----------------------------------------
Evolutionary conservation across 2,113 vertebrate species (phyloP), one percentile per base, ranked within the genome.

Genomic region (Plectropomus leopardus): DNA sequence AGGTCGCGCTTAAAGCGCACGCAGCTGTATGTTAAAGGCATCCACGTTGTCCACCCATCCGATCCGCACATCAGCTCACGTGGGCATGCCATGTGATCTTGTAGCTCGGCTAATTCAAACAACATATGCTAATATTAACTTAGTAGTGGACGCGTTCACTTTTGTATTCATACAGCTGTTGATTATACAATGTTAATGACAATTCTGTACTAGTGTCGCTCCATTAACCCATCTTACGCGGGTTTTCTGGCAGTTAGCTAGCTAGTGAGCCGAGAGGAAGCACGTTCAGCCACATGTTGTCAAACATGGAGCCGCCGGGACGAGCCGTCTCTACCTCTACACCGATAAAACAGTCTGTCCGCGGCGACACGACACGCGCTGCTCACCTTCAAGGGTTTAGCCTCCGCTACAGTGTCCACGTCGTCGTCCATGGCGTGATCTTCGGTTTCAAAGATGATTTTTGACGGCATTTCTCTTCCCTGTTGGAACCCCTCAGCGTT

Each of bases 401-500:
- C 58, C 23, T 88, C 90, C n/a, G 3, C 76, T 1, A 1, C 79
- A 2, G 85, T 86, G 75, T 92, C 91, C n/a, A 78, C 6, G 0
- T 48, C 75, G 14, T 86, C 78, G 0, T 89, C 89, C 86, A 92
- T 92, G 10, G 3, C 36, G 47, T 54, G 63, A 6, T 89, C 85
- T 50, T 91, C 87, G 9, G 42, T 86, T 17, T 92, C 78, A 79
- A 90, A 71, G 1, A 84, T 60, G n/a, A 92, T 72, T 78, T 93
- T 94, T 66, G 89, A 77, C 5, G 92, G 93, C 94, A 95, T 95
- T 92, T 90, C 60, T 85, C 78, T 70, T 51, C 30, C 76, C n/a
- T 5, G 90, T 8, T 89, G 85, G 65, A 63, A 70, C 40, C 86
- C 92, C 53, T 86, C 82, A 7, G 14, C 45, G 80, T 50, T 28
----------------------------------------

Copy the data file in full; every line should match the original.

Evolutionary conservation across 2,113 vertebrate species (phyloP), one percentile per base, ranked within the genome.

Genomic region (Plectropomus leopardus): DNA sequence AGGTCGCGCTTAAAGCGCACGCAGCTGTATGTTAAAGGCATCCACGTTGTCCACCCATCCGATCCGCACATCAGCTCACGTGGGCATGCCATGTGATCTTGTAGCTCGGCTAATTCAAACAACATATGCTAATATTAACTTAGTAGTGGACGCGTTCACTTTTGTATTCATACAGCTGTTGATTATACAATGTTAATGACAATTCTGTACTAGTGTCGCTCCATTAACCCATCTTACGCGGGTTTTCTGGCAGTTAGCTAGCTAGTGAGCCGAGAGGAAGCACGTTCAGCCACATGTTGTCAAACATGGAGCCGCCGGGACGAGCCGTCTCTACCTCTACACCGATAAAACAGTCTGTCCGCGGCGACACGACACGCGCTGCTCACCTTCAAGGGTTTAGCCTCCGCTACAGTGTCCACGTCGTCGTCCATGGCGTGATCTTCGGTTTCAAAGATGATTTTTGACGGCATTTCTCTTCCCTGTTGGAACCCCTCAGCGTT

Each of bases 401-500:
- C 58, C 23, T 88, C 90, C n/a, G 3, C 76, T 1, A 1, C 79
- A 2, G 85, T 86, G 75, T 92, C 91, C n/a, A 78, C 6, G 0
- T 48, C 75, G 14, T 86, C 78, G 0, T 89, C 89, C 86, A 92
- T 92, G 10, G 3, C 36, G 47, T 54, G 63, A 6, T 89, C 85
- T 50, T 91, C 87, G 9, G 42, T 86, T 17, T 92, C 78, A 79
- A 90, A 71, G 1, A 84, T 60, G n/a, A 92, T 72, T 78, T 93
- T 94, T 66, G 89, A 77, C 5, G 92, G 93, C 94, A 95, T 95
- T 92, T 90, C 60, T 85, C 78, T 70, T 51, C 30, C 76, C n/a
- T 5, G 90, T 8, T 89, G 85, G 65, A 63, A 70, C 40, C 86
- C 92, C 53, T 86, C 82, A 7, G 14, C 45, G 80, T 50, T 28